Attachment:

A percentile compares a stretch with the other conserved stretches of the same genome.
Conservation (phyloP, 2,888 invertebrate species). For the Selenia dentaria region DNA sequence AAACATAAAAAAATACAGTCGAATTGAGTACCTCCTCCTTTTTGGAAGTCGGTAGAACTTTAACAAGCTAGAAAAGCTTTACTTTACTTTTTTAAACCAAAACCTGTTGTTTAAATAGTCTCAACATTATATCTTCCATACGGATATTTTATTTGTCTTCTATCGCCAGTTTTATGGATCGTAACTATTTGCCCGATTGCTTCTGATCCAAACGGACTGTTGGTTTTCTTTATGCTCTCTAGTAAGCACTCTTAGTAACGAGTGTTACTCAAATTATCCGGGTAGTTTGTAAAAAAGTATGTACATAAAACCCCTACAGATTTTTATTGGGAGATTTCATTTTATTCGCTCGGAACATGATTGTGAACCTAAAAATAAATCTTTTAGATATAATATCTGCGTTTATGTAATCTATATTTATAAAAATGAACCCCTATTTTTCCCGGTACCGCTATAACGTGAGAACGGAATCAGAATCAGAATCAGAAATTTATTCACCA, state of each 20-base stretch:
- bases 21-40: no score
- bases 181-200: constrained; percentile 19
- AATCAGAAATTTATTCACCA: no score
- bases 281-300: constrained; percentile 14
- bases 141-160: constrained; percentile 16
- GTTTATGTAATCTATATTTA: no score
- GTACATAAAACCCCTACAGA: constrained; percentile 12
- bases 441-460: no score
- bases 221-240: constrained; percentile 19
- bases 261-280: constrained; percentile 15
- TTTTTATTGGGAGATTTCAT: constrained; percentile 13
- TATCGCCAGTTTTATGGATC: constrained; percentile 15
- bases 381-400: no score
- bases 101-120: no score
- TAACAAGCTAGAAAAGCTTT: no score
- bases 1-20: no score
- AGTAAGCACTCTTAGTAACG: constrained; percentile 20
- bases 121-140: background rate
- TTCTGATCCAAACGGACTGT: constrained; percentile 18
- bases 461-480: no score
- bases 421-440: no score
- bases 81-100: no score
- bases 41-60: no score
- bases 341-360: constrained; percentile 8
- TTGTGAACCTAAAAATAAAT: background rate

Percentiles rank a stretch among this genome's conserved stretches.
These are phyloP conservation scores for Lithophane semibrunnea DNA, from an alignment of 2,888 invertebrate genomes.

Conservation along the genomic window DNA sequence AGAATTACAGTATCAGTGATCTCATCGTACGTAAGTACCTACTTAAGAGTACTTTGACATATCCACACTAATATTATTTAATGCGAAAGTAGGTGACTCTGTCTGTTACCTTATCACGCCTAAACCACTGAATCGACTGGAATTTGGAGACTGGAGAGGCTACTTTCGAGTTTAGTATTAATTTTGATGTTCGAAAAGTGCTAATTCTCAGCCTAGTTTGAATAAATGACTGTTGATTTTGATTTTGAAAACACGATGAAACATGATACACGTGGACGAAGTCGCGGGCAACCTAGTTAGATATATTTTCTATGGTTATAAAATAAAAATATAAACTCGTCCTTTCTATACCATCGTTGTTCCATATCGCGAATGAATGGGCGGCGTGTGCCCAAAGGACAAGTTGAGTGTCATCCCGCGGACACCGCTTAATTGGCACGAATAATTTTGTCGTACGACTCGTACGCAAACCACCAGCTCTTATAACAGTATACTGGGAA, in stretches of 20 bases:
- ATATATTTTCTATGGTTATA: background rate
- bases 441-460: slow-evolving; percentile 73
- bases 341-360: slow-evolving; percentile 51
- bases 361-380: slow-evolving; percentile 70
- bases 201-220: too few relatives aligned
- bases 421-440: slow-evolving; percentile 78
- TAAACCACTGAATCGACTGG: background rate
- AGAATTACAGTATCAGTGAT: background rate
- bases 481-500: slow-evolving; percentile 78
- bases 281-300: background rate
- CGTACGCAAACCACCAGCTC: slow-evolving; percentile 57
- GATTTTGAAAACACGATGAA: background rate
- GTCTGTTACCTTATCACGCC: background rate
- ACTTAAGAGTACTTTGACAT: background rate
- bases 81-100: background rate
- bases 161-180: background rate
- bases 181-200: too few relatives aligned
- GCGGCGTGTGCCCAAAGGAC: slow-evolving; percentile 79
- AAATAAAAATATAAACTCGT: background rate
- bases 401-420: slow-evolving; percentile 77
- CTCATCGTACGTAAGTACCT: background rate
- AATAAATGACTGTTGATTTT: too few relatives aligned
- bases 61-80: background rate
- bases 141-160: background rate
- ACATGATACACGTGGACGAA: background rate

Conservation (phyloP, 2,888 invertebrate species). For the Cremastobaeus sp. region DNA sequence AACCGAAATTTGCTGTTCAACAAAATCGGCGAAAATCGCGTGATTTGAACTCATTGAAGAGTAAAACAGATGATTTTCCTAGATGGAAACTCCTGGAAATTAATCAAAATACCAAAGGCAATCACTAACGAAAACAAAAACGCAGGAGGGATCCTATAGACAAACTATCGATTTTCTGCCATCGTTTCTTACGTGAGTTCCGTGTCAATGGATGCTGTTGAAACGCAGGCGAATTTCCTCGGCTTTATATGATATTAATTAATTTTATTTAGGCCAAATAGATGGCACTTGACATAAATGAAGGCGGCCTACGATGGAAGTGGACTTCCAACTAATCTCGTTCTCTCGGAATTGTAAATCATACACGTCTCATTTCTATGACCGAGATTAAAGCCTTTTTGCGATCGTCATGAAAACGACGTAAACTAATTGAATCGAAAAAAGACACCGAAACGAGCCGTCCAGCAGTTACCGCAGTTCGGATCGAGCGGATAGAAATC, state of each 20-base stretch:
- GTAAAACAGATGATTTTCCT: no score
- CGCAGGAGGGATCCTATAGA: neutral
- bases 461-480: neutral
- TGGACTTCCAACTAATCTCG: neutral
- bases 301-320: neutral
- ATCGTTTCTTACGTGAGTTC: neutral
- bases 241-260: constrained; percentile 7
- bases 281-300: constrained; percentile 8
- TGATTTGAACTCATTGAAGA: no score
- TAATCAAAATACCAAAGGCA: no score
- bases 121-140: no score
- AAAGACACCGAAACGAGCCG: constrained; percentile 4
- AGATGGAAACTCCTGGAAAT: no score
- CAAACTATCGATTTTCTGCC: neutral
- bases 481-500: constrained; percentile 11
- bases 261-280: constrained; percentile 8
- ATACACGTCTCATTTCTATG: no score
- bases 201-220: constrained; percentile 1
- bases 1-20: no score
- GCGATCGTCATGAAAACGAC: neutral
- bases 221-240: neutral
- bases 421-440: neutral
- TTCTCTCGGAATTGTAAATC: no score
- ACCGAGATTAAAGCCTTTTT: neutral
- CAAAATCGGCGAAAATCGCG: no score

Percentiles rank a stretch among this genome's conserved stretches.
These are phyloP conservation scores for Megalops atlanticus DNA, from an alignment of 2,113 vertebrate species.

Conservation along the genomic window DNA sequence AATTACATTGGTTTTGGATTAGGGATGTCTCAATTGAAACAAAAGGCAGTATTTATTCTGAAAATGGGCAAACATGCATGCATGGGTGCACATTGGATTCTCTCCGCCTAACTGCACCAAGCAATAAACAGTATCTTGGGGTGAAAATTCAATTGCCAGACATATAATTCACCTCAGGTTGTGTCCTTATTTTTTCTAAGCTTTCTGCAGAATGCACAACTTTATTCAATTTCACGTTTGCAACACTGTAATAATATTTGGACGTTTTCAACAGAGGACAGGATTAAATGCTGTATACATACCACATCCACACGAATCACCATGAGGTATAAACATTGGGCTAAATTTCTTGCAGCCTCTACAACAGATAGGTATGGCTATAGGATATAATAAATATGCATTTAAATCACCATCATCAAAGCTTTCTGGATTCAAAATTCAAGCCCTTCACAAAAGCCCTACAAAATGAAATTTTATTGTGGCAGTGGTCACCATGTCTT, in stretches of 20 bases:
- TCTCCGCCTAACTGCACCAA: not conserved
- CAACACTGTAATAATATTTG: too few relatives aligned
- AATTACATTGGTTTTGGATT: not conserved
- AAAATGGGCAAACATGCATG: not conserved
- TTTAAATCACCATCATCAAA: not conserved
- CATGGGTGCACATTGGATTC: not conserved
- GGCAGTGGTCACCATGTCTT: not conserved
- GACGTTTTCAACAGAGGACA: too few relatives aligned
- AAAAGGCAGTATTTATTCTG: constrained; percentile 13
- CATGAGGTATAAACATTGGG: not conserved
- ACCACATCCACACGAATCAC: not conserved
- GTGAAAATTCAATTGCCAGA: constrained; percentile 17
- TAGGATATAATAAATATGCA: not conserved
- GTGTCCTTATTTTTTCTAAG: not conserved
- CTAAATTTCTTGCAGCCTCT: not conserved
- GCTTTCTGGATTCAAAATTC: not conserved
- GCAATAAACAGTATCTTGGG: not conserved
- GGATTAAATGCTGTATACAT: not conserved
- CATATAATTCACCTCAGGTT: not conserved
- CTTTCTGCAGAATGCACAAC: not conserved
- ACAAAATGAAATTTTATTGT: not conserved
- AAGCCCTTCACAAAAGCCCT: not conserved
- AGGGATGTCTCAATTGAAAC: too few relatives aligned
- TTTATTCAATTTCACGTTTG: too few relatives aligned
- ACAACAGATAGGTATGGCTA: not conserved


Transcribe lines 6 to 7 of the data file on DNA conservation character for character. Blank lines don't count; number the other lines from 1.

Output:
- bases 281-300: constrained; percentile 14
- bases 141-160: constrained; percentile 16